I think what keeps this film from being superb is the fact that it’s really long. The appeal of Fitzgerald’s novel is that it’s exciting and quick – just like the Roaring Twenties – all the while remaining poignant and beautiful. I think that the production team was too consumed with crafting every bit of the film to be just right that it came off being very structured and crafted. The director’s choice to make the film almost two and a half hours long makes the story seem stilted and sluggish. And there are way too many awkward silences between Daisy and Gatsby to consider theirs a torrid, passionate love. While I do respect Coppola’s efforts to translate as much of the original text into the screenplay, I thought that using so much of Nick’s narration and turning it into dialogue didn’t quite work.
I wonder if one day someone will remake this film in a way that properly honors the book. I’ve heard that Baz Luhrmann is to direct one that will be released by the end of next year, but I’m not sure if even he could capture the story’s essence appropriately. I am a great fan of his work, but I cannot imagine his preferences for Bollywood-esque sets and musical rapidity would really come off well in the lazy Long Island setting of this story. I used to have daydreams (during the brief time I imagined myself becoming a filmmaker) about making a new Great Gatsby – one that everyone would love. And to my future critics who will say its impossible for me to recapture a time almost a hundred years before, I will quote Gatsby: “Can’t repeat the past? Why of course you can!

Friday, December 4, 2009

jane be jane, and if sometimes that might drive them away, let them stay there, you don't need them anyway

For whatever reason, Jane Asher has been on my mind as of late. Not that that's any real surprise - she's one of my favorite gals to write about. But I find myself thinking more and more that despite really liking her as an actress and style icon of the sixties, I don't really know much about Jane the person. Sure I've read about her background, her eccentric musically-inclined upperclass family, and her relationship with Paul, but I haven't really read or seen much in terms of her own opinions on matters. The only real interview I've found of her is when she and Paul came back from Rishikesh together, but she talks for only a moment there.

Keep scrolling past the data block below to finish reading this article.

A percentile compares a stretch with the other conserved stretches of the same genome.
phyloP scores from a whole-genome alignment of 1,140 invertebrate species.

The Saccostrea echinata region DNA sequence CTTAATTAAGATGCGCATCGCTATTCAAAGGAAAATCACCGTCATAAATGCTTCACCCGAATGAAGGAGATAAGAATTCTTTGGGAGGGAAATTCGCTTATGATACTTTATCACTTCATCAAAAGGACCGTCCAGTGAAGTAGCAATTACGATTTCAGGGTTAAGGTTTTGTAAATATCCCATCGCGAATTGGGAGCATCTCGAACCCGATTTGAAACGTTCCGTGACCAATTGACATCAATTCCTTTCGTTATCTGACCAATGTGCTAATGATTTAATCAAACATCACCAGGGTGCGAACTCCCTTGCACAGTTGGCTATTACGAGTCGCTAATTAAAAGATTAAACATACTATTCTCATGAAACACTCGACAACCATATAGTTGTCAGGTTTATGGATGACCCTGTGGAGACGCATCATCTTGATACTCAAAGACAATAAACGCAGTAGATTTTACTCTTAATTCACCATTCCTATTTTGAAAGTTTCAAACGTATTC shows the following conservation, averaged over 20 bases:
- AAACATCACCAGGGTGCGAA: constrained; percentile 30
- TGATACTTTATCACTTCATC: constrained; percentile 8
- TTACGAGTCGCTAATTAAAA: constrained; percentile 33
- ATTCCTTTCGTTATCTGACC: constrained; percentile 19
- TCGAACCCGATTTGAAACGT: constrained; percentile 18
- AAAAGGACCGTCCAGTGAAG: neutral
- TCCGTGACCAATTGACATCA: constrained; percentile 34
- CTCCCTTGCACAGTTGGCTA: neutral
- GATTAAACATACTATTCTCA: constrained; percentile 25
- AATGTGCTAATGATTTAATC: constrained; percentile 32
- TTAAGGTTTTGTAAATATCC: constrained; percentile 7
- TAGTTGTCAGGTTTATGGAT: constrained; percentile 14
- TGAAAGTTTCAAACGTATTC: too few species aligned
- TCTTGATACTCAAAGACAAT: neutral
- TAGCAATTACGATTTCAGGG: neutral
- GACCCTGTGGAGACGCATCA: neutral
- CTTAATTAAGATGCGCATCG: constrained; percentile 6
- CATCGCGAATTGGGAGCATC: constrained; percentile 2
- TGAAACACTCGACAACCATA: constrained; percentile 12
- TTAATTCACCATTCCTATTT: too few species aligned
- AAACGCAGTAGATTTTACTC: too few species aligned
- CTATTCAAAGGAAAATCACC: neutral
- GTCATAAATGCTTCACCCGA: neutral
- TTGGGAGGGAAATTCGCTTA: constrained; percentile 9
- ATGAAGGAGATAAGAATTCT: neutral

I know that a memoir of her life will probably never happen, which I don't mind at all - I have a lot of respect for her not wanting to discuss her life and relationships from when she was a young girl. But it just sort of gets at me a bit - she's still so much a mystery to me.

Wednesday, December 2, 2009

i love the black and white, i love the play of light, the way contini puts his image through a prism

I'm developing a quick but overwhelming obsession with Nine, the musical directed by Rob Marshall of Chicago fame and based on Fellini's 81/2. It stars the most incredible cast - Daniel Day Lewis plays Guido Contini, a famed Italian director who struggles to overcome a monumental creative (not to mention mid-life) crisis, all the while trying to balance all the women in his life, including his wife (Marion Cotillard), his mistress (Penelope Cruz), his mother (Sophia Loren), his cinematic muse (Nicole Kidman), an American Vogue journalist (Kate Hudson), a whore from his youth (Fergie), and his costume designer and confidant (Judi Dench).
What I am digging most about the film is its fantastic wardrobes, each perfectly suited for the character. My favorite is Kate Hudson's character Stephanie, a Vogue journalist from the States who absolutely loves Guido Contini and tries to seduce him. Her look is that of a mod go-go girl, with tons of over-the-knee boots, miniskirts, fishnet tights, scarves, backcombed hair, heavy makeup, and clothing colors of black, white, pink, and silver. Hudson even gets to sing "Cinema Italiano" which was written especially for her. The tune is reminiscent of '60s Frenchyé-yé pop, and talks about Stephanie's adoration of Italian film and how she wants to live in the world of Guido Contini's cinema.